The Dalai Lama inspires Web Design

Not everyone would expect to find inspiration for web design or development from the Dalai Lama. It’s hard to imagine that the 76 year old religious leader would understand the best practices of interacting with users on the web. I certainly didn’t expect it. I’ve been following the Dalai Lama (@DalaiLama) now on Twitter for a while. He nails it, and I’m going to try and explain it to you now.

Most of the Dalai Lama’s tweets appear as short Buddhist teachings or proverbs. They teach understanding and living at peace with the world and those that inhabit it. What’s wonderful is that these teachings, I think, can often show us how to better treat our users and others in the community. Let me show you some examples.

Creating positive user experiences

Compassion is a deep desire to see others relieved of suffering; love is the other facet, a strong wish to see others happy.link to source

This teaches that you should follow best practices and create positive user experiences. How’s that? Well you can show compassion for your users by serving them a rounded button created by CSS3 rather than creating this effect with images. This will save them the suffering of longer download times.

The second part of this teaching can be fulfilled by providing love in the form of fallbacks for those users whose browsers might not support these new CSS3 rounded corners. Show that you love all of your users by serving up images for these users so that they can still see your design as intended.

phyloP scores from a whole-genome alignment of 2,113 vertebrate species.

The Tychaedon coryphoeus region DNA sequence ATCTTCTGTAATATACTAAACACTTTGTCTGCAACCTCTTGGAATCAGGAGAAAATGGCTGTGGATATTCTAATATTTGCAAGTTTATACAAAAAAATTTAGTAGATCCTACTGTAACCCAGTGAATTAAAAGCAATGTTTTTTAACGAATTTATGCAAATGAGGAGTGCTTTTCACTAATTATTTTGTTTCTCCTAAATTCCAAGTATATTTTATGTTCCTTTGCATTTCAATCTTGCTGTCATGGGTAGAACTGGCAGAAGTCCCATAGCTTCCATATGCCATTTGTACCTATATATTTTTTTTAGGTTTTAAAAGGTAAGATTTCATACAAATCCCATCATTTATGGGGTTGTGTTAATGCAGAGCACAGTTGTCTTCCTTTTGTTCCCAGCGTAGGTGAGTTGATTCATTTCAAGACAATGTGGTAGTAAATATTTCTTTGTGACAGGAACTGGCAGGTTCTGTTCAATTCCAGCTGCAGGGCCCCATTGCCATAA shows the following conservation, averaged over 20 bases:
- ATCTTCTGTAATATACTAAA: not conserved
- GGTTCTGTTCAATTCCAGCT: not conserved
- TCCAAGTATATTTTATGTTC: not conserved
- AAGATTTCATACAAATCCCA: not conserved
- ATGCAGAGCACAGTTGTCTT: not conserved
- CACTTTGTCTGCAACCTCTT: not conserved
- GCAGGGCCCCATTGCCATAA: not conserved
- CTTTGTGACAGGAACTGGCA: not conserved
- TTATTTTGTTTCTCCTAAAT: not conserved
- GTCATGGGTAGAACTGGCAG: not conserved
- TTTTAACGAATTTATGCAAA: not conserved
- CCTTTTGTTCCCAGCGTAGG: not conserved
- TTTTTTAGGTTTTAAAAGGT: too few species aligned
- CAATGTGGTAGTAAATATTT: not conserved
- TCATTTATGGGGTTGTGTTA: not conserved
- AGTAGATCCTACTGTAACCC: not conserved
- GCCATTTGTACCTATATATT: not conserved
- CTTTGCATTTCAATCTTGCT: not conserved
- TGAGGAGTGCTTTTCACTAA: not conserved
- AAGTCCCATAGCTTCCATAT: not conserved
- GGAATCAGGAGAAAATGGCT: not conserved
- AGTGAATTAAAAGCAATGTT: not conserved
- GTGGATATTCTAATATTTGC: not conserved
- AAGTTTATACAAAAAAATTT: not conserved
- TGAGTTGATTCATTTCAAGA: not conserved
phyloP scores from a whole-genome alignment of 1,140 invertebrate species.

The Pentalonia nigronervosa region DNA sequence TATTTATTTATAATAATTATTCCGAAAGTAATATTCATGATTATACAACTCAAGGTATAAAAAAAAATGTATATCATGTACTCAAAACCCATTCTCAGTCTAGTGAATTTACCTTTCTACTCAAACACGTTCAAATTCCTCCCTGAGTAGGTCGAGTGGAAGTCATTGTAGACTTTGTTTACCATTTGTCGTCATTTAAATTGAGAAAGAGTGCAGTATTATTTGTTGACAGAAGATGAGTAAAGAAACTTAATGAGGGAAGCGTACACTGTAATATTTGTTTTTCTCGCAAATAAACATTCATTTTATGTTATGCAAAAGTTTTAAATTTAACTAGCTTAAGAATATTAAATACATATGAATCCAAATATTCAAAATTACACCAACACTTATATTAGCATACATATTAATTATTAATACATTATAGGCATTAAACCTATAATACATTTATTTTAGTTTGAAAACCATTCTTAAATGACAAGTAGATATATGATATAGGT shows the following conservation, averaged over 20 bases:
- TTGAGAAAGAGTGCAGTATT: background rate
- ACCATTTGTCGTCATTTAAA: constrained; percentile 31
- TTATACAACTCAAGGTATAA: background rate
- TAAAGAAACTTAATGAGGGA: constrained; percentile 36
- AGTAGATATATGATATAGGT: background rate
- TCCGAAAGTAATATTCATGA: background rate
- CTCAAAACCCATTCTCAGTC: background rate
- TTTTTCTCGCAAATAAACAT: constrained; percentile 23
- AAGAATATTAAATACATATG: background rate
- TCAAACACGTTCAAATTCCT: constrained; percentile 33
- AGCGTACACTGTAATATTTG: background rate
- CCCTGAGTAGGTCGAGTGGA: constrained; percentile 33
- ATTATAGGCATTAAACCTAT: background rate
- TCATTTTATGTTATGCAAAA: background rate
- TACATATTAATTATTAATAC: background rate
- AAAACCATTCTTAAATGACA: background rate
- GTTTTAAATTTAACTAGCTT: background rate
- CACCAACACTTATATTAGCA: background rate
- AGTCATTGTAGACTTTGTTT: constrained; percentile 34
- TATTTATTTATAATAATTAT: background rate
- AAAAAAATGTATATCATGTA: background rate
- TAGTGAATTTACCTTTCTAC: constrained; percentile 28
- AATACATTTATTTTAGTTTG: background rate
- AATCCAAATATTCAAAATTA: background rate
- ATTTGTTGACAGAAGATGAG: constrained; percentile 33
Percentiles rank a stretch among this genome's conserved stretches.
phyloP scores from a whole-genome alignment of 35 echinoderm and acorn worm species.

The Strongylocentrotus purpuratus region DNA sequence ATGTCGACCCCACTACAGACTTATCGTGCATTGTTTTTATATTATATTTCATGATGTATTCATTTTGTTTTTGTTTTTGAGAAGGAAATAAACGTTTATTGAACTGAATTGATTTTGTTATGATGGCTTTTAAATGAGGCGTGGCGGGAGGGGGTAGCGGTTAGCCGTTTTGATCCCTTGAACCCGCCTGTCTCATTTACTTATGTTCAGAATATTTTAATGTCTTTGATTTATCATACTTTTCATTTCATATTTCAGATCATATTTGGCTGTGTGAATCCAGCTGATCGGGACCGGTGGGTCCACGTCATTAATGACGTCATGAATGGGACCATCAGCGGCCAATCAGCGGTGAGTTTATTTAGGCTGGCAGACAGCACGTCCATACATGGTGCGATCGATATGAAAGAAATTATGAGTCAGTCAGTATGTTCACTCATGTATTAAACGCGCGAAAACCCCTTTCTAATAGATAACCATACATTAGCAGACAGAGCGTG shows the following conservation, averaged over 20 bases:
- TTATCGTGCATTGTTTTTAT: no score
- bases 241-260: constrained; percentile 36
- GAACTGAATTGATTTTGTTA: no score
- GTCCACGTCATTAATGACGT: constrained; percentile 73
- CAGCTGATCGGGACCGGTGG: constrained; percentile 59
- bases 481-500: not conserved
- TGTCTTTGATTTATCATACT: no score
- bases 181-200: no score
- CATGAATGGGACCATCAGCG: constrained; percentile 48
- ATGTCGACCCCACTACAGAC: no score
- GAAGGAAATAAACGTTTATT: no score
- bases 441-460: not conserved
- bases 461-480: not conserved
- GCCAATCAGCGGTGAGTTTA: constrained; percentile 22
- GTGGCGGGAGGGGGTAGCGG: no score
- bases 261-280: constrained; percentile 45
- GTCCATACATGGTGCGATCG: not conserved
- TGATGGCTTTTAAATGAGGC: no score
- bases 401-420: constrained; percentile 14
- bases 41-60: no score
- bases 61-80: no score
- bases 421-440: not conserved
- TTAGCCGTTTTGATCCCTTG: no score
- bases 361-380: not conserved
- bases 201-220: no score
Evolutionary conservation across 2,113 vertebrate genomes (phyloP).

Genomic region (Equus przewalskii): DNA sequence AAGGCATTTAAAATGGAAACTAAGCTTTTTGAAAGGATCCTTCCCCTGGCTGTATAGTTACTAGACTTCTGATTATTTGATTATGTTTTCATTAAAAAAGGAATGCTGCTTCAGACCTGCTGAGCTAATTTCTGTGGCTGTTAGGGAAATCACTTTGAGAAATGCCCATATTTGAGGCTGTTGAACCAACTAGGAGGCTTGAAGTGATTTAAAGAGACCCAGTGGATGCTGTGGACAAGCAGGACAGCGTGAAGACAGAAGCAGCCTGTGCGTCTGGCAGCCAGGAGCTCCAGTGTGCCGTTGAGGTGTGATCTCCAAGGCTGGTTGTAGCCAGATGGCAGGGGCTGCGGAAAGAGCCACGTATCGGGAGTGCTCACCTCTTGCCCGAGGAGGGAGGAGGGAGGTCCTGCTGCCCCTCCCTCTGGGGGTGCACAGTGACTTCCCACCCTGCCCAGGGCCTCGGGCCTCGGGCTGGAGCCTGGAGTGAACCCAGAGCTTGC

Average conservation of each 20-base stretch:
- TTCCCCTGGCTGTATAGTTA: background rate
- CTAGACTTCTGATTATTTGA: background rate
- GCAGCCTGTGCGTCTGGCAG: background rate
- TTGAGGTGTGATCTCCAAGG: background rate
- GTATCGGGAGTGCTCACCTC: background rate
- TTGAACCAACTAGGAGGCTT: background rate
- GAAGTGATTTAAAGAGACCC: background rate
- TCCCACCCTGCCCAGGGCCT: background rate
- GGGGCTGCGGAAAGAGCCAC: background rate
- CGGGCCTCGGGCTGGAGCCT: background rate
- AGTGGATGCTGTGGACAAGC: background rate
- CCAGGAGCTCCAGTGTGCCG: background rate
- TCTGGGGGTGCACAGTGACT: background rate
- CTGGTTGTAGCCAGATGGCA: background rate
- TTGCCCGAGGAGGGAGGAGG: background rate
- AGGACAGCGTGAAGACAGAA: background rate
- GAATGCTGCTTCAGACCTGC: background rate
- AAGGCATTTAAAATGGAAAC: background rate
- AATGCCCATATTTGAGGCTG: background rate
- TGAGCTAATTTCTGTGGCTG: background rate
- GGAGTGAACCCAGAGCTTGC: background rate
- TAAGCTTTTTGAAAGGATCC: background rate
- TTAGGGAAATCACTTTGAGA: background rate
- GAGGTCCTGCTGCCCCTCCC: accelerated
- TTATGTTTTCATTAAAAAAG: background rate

Accessibility

Whatever steps, however small, one can take towards learning to reduce the influence of the negative emotions can be very helpful.link to source

Yeah, maybe adding in those tab stops and titles on anchor tags might only take a second, and nobody really looks at them anyway. Taking these small steps and adding these elements might only take a second, and they could greatly help the browsing experience users in certain situations.

Give back to the community

It seems wrong to think kindness is exclusively the business of religion; something to be neglected if one isn’t interested in spirituality.link to source

This saying is much more straight forward, and part of the inspiration for me starting this blog. These days everyone is looking for the best deal for them. They want free, fast, bigger, better, now. What the Dalai Lama is telling us here is that, whatever life you might live, you should always try to give back. People like Paul Irish, John Resig and others are examples of people who exemplify this way of living.

Use the best tool for the job

Something that I only realized later about the Dalai Lama’s tweets is that they are just that, tweets. 140 character tweets are perfect for his short teachings. I think that this is why the he has 2,131,491 followers on Twitter. He also has a Facbook page but this is not as popular ( 1,819,580 people like him ). The medium of Twitter perfectly suits the messages that he is putting out.

The web community could learn from this too. So often we go for our the technologies that we are most comfortable with. Are you sure that jQuery is the right javascript library for your task? Do you really need the whole HTML5 Boilerplate when there are more concise alternatives?

The main aim of this article is not to convert people to buddhism but simply to show that inspiration can come from anywhere. All you have to do is look for it.